From: House Committee on Science, Space, and Technology
Posted: Thursday, November 8, 2007
Chairman Udall and Ranking Member Feeney,
Every day an enormous quantity of cosmic material falls to the Earth. Most burns up on reentry in a harmless way, however NASA predicts that more than 20,000 large, potentially dangerous objects pass by the Earth in close proximity and, given the proper circumstance could threaten or severely impact our existence. Although the chances of a major impact are slim, the consequences are too great to disregard. I believe we should continue to advance our knowledge of Near Earth Objects and the potential consequences for our life on Earth.
I commend Congressman Rohrabacher on his efforts to continue funding for Near Earth Objects surveillance programs. Since 1992, the Spaceguard program's goal was to discover 90% of the NEOs with one kilometer diameter potential by 2008. Although the success of this program will be substantial, there will still be thousands of objects--ranging from 200 to 500 meters in diameter--that will be overlooked. We must enhance our understanding of this phenomenon by studying and assessing the threats posed to our environment and to our national security.
According to Director Michael Griffin, NASA does not have the funds to carry out a more extensive program. There have been suggestions that NASA and the National Science Foundation should cooperate to fund the construction of a new ground-based telescope to perform tracking functions of Near Earth Objects and other astronomy surveys. I do not think we need to take on such a burden, as there is still a great deal of information to be gained by utilizing the unique capabilities of the Arecibo Observatory in Puerto Rico. As the world's largest and most powerful radio telescope, the Arecibo Observatory is essential to monitoring and surveying Near Earth Objects. However, the National Science Foundation has threatened to close the Observatory in 2011 and NASA has so far been unwilling to assume funding of the radar required for tracking NEOs. Closing the Observatory will severely limit our ability to quickly and accurately refine the orbits of newly emerging threats, and reduce our monitoring capabilities.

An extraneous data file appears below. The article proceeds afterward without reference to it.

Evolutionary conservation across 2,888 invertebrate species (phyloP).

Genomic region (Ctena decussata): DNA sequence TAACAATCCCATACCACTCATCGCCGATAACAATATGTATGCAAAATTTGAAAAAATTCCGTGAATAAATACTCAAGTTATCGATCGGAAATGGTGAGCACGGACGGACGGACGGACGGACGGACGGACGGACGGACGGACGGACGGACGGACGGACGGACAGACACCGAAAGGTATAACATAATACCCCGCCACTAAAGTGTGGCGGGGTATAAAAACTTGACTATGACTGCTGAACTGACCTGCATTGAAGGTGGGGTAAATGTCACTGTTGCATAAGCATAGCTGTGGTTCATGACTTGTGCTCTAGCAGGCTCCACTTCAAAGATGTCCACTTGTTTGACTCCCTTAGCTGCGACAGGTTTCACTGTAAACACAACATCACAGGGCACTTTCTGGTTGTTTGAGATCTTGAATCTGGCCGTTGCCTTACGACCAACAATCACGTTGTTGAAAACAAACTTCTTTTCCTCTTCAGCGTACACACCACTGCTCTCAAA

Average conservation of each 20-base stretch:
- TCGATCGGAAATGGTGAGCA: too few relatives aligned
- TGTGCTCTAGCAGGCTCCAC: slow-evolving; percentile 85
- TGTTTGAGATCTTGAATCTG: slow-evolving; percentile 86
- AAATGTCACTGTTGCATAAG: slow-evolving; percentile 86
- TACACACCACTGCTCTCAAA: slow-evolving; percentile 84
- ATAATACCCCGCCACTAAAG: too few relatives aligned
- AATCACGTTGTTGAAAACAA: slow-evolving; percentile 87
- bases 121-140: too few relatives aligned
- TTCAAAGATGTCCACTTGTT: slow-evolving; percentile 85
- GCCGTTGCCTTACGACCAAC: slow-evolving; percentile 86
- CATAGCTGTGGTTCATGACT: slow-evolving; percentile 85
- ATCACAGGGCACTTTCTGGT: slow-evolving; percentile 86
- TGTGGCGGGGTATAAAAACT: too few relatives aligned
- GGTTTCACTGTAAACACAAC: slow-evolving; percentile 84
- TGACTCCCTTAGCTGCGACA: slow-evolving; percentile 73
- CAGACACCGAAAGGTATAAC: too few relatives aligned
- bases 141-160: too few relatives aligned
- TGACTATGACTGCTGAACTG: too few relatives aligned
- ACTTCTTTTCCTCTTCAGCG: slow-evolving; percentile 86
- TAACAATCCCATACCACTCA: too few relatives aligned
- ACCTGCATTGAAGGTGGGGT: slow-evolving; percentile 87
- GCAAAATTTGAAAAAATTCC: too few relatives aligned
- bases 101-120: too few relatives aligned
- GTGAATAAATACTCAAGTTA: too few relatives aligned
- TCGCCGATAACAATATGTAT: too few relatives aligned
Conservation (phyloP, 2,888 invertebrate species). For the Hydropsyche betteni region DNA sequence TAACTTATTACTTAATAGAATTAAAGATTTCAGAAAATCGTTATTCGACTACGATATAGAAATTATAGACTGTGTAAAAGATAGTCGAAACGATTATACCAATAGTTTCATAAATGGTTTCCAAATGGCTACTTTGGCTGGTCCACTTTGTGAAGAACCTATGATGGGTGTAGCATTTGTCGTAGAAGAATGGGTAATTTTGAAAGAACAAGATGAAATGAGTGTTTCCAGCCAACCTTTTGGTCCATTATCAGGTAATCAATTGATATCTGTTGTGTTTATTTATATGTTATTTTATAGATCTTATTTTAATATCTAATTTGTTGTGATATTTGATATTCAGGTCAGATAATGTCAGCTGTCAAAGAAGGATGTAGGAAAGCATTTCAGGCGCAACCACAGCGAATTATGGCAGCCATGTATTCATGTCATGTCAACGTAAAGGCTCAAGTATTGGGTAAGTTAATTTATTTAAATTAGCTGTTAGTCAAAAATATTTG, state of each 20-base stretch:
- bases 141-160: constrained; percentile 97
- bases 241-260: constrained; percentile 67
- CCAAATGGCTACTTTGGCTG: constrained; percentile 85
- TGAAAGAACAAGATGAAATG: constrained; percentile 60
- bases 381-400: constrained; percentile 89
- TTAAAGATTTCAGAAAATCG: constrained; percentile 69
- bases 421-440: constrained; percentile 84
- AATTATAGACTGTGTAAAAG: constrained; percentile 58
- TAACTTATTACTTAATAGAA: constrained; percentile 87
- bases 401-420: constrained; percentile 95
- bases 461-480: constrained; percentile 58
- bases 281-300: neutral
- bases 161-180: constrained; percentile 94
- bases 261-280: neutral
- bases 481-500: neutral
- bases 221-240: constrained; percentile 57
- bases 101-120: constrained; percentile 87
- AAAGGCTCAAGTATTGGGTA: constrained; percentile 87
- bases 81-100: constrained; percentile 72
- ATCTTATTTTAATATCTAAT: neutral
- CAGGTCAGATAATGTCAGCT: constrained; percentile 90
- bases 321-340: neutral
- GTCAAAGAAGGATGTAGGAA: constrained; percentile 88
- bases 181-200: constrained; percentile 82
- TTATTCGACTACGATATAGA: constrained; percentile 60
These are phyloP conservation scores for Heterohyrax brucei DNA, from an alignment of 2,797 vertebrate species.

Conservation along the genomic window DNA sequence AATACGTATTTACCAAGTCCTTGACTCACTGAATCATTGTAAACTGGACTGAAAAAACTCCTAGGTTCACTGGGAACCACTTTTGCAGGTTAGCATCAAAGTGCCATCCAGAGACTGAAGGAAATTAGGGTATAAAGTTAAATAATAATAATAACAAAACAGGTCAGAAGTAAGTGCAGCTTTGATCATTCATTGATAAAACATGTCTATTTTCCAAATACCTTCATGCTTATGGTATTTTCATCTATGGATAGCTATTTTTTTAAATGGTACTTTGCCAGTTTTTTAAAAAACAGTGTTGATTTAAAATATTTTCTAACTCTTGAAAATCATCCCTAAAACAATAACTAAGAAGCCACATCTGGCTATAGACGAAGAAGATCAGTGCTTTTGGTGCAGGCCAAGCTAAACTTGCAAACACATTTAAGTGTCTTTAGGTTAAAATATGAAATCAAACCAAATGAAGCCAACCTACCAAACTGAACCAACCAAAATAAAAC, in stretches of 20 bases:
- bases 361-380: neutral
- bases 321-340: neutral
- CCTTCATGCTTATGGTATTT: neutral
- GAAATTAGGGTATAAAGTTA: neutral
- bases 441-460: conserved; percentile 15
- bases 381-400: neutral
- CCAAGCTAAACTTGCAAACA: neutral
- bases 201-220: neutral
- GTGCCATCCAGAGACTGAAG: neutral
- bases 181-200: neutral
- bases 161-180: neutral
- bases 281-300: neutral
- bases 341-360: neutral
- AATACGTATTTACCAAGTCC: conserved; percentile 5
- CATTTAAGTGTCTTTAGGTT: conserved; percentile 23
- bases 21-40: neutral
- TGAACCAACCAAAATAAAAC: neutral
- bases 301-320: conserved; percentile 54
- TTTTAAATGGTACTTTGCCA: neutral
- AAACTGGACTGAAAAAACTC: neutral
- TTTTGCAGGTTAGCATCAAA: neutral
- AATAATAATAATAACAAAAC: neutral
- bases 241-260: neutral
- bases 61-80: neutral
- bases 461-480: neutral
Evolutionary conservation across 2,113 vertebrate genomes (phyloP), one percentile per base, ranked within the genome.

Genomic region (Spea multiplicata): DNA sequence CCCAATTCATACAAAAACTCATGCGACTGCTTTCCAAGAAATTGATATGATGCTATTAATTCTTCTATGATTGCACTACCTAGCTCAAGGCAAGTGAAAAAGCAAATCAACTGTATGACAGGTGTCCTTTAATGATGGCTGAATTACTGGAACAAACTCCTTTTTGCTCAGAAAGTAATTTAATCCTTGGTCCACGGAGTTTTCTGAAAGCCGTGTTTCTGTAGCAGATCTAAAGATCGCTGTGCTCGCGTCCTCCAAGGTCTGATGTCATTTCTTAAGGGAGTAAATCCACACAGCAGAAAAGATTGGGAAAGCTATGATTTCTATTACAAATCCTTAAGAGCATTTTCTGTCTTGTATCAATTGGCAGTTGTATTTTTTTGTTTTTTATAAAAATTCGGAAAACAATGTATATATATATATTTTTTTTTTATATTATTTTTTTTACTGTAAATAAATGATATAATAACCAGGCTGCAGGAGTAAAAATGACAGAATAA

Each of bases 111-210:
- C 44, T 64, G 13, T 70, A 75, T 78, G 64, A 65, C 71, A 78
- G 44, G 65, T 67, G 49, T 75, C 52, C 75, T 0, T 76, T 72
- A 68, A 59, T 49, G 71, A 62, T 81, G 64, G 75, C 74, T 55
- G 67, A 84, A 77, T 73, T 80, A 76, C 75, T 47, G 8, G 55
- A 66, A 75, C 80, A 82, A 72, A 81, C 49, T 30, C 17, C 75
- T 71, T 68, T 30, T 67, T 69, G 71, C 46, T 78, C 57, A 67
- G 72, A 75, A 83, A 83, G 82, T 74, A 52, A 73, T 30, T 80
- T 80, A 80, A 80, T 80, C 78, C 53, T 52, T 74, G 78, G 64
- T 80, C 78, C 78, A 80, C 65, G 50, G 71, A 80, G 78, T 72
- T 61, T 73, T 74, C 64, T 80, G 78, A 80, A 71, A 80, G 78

This is why I have introduced HR 3737, which directs the National Science Foundation and NASA to work together to ensure continued full funding of the Arecibo Observatory and in particular, the radar. It is my recommendation that these agencies start working collaboratively and reconsider how they allocate their funding.
Mr. Chairman and Ranking Member Feeney, the Arecibo Observatory's radar is the world's most powerful instrument for post-discovery characterization and orbital refinement of near Earth asteroids. The observations performed with the radar are critical for identifying asteroids that might be on a collision course with Earth. I respectfully urge the committee to consider continuing the important work performed by the Arecibo Observatory and consider, as well, HR 3737 as one potential solution to this challenge. The unique capabilities of radar are critically important as we work towards fulfilling the 2005 congressional mandate of detecting and characterizing 90% of near Earth Objects down to 140 meters in diameter.
A potentially dangerous collision of an asteroid or comet is a very real threat. We must take action now to enhance our awareness to prevent a catastrophe. A better understanding of our skies will not only help us to comprehend the wonders of the Earth's environment, but is essential to assessing the dangers that may threaten our society. The world's most sensitive radio/radar telescope at Arecibo Observatory must not be closed.
Mr. Chairman and Ranking Member Feeney, thanks for the opportunity to provide my views on this issue.
// end //